16 Now while Paul was waiting for them at Athens, his spirit was provoked within him as he saw that the city was full of idols. 17 So he reasoned in the synagogue with the Jews and the devout persons, and in the marketplace every day with those who happened to be there. 18 Some of the Epicurean and Stoic philosophers also conversed with him. And some said, “What does this babbler wish to say?” Others said, “He seems to be a preacher of foreign divinities”—because he was preaching Jesus and the resurrection. 19 And they took him and brought him to the Areopagus, saying, “May we know what this new teaching is that you are presenting?
Remember when Paul struck a guy blind for teaching lies to the ruler of Cyprus? Remember when a husband and wife fell dead right in front of Peter because they lied?
It says that Paul’s “spirit was provoked within him.” Provoked is the right word, but not with the connotations we put with it. It’s more like his senses were heightened. He was more observant and aware of the situation around him. The town was full of idols!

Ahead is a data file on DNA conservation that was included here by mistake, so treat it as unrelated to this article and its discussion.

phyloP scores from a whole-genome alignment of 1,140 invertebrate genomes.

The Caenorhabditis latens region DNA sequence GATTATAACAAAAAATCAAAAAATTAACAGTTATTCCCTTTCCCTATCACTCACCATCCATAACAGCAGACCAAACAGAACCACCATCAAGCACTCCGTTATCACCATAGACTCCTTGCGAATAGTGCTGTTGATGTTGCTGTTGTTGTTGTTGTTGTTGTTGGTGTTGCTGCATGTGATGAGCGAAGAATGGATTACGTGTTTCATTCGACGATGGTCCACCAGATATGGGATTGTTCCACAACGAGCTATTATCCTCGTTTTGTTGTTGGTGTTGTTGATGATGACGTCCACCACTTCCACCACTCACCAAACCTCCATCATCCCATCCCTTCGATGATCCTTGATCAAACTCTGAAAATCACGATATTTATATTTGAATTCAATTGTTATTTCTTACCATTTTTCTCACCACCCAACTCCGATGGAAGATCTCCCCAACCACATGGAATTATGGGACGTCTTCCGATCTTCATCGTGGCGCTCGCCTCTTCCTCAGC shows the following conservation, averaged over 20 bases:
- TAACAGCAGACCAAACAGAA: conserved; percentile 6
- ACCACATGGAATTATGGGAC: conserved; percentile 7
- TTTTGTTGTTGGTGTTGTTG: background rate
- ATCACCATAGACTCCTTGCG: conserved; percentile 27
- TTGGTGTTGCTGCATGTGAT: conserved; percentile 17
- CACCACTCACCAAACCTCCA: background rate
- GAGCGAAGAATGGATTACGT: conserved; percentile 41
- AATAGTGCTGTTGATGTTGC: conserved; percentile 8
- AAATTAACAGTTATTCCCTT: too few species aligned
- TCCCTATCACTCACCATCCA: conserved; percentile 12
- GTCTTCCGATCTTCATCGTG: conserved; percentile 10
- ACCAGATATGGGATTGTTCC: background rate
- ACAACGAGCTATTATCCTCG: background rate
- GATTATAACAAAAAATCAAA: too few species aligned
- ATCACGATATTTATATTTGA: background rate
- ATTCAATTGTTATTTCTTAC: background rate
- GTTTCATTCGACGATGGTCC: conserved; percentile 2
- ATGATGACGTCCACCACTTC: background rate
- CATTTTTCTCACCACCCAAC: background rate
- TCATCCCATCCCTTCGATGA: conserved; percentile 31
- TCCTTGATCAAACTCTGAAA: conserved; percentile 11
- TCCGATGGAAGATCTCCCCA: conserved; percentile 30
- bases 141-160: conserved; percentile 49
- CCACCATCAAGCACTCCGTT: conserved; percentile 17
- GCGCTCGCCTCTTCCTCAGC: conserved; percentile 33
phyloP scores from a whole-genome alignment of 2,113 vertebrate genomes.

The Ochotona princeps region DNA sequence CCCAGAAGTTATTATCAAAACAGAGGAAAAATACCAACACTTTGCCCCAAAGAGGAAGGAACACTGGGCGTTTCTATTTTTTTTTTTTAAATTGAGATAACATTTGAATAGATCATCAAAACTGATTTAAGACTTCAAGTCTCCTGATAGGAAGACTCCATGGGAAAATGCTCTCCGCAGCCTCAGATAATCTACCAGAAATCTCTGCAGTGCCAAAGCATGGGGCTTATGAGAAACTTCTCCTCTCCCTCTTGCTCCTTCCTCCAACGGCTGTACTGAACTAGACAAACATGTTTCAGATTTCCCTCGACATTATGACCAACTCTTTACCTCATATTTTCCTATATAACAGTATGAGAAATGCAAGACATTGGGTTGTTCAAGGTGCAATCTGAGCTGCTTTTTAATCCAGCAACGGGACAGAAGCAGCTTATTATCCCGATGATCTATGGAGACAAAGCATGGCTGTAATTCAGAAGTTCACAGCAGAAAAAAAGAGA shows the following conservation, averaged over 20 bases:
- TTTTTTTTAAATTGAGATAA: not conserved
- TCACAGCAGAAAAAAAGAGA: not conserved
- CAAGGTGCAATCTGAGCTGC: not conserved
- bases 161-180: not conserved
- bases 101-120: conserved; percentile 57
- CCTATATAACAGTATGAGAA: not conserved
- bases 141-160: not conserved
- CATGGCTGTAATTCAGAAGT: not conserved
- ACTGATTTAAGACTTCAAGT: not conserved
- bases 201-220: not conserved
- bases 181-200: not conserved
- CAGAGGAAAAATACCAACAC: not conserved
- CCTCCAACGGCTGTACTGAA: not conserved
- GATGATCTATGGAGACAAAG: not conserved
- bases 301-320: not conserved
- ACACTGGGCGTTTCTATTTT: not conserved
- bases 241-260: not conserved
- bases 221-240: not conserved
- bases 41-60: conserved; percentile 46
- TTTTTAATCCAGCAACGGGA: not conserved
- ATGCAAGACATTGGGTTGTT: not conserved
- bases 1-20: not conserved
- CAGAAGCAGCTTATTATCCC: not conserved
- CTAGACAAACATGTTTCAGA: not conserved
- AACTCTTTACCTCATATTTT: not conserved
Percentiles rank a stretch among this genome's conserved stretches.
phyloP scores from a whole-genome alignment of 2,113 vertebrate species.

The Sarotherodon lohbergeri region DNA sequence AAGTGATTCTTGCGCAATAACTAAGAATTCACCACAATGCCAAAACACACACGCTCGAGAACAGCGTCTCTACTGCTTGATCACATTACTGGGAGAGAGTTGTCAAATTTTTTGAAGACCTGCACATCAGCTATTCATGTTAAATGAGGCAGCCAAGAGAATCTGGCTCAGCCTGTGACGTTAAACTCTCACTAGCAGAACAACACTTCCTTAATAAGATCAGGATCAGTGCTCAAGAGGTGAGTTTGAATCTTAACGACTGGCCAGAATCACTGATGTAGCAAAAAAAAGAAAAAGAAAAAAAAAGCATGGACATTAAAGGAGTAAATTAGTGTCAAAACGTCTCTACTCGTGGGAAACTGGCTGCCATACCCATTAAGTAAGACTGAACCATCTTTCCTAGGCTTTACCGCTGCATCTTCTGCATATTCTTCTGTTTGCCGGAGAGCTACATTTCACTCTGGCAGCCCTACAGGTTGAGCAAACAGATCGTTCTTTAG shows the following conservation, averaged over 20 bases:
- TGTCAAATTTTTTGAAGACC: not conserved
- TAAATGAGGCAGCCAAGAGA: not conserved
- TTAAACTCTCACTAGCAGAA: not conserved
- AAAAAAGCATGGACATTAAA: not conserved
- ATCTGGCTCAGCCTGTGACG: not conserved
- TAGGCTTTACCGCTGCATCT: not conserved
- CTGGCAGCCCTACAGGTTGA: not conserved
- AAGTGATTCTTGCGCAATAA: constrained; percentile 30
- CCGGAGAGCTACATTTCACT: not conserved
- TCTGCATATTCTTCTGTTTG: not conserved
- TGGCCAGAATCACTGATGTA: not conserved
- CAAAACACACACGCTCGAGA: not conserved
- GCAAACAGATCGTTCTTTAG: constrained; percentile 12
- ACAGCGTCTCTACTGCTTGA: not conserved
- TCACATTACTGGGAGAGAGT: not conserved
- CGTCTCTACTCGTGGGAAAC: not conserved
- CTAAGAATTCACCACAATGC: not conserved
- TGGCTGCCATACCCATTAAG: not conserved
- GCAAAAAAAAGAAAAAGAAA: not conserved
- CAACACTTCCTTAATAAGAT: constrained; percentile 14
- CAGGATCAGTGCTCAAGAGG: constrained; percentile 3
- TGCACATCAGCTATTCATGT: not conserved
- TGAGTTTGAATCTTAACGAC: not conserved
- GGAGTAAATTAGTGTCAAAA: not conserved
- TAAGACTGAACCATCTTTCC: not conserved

He is not in Judea anymore!
Athens was full of idol worship like Nashville, Tennessee is full of bar bands. Religion was part of the pastime, and everything that everyone did was done in the name of this or that god or goddess. We might call them superstitious, but that puts too shallow of a label on it.
So Paul, realizing that everyone in Athens believed in powers they could not see, started talking to the Jews and religious people about Jesus. If they believed in unseen powers, they should know about the glorious and pure power of Jesus. They should know that Jesus wants to save them from all of the powers that are trying to rip them off and destroy them.
He went to the marketplace and talked to people. There were other places where it mentions Paul talking to large groups, but this is probably not one of those. This was probably conversation by conversation; one small group of merchants and customers at a time. We know that Paul made tents as a profession. That means he could start a conversation with any salesperson selling cloth, rope, animals, etc.
Paul even went to the people that were obviously part of other religions and philosophies. He didn’t beat them up or strike them blind, but instead talked to them enough that they wanted to hear more. Something about what he said made them want to bring him to their friends so more people could hear what he had to say.
In a city full of idols, with all of the power of the Holy Spirit within him, Paul had conversations.
Reasonable, attractive, conversations that were even interesting to those most deeply entrenched in false beliefs.
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